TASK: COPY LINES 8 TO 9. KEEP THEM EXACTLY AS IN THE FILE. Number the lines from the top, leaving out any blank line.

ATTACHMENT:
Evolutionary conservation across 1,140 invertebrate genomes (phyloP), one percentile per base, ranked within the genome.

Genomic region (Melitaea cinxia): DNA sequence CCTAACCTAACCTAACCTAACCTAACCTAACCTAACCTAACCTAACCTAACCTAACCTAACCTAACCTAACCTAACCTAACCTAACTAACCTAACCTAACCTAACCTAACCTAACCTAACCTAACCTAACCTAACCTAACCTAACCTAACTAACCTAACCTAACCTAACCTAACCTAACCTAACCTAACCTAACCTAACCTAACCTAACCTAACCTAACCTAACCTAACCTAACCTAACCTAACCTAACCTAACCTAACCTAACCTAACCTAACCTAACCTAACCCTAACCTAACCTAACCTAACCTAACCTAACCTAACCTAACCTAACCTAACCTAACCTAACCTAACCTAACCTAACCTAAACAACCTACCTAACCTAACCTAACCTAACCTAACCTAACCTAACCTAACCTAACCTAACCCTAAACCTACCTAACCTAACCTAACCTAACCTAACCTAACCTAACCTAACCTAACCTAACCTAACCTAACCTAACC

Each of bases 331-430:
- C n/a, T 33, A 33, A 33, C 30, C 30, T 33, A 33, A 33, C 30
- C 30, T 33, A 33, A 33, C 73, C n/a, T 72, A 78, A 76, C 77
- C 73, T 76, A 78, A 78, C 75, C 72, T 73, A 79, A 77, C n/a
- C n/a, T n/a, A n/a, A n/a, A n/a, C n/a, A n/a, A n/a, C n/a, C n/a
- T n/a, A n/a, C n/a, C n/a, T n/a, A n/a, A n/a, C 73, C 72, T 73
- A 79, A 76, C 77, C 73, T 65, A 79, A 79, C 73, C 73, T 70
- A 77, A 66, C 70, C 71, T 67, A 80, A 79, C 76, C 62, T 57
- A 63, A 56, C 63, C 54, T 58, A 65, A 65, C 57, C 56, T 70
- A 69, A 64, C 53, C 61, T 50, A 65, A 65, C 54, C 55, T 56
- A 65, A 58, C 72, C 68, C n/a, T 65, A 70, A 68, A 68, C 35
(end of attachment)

- T n/a, A n/a, C n/a, C n/a, T n/a, A n/a, A n/a, C 73, C 72, T 73
- A 79, A 76, C 77, C 73, T 65, A 79, A 79, C 73, C 73, T 70